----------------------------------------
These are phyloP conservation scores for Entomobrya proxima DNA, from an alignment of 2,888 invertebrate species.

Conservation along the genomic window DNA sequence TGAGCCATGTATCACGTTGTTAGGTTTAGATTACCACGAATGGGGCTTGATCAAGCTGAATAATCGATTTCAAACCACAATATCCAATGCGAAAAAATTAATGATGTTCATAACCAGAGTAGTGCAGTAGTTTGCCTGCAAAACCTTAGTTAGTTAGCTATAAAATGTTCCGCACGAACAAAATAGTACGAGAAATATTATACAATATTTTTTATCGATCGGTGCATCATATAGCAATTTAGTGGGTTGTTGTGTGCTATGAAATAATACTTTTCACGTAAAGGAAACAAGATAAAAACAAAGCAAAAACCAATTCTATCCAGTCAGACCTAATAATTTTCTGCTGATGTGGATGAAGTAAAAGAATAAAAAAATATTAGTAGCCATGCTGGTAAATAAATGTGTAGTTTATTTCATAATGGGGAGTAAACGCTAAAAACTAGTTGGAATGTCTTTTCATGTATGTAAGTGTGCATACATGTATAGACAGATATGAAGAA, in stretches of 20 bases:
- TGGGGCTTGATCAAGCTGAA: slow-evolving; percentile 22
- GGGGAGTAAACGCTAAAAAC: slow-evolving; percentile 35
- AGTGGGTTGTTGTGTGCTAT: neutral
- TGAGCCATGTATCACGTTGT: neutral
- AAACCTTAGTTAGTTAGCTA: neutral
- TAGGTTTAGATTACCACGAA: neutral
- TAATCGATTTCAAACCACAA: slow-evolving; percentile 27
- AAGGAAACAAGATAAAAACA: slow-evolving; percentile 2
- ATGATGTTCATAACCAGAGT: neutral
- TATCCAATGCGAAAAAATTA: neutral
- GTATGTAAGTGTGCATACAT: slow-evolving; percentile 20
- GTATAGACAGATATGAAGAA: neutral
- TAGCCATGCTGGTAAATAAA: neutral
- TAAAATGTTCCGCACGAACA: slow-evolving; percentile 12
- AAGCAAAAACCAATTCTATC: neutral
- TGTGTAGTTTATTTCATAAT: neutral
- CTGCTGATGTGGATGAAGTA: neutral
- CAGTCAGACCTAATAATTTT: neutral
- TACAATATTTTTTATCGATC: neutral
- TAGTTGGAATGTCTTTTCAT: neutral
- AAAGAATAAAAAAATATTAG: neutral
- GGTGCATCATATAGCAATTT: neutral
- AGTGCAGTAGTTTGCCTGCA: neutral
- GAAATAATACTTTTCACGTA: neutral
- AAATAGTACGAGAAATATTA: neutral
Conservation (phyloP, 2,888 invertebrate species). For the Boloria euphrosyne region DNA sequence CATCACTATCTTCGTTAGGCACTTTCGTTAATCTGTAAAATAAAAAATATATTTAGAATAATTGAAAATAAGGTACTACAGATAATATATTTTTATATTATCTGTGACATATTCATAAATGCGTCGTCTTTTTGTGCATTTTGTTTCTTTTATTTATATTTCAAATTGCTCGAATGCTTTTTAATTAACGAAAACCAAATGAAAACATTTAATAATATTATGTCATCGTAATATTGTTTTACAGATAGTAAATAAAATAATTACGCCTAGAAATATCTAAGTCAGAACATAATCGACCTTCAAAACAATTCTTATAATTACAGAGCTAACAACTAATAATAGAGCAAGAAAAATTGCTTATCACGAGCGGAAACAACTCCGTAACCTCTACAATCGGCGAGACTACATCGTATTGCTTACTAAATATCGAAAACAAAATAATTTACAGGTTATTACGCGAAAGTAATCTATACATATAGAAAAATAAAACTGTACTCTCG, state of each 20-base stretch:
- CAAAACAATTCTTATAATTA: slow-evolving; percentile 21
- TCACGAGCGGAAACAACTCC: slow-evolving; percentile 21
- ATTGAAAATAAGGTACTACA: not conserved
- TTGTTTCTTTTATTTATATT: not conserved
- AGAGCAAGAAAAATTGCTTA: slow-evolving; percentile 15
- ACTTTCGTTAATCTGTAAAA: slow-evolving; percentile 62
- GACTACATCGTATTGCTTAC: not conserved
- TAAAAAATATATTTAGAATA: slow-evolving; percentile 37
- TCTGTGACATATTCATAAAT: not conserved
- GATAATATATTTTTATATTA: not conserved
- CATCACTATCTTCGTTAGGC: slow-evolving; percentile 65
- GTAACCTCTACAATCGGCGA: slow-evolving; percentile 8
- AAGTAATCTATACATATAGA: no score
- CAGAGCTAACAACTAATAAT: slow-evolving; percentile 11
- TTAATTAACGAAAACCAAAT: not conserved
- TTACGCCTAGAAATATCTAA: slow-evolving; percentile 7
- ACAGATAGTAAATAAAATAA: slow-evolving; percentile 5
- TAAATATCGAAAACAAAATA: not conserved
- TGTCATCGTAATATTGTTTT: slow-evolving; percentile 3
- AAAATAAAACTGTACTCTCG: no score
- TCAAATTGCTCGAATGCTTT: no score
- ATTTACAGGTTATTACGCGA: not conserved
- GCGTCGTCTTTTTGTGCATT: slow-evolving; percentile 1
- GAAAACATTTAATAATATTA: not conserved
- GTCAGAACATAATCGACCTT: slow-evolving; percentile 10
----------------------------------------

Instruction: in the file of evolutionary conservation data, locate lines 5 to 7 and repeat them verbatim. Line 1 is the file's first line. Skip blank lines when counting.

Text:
- AGTGGGTTGTTGTGTGCTAT: neutral
- TGAGCCATGTATCACGTTGT: neutral
- AAACCTTAGTTAGTTAGCTA: neutral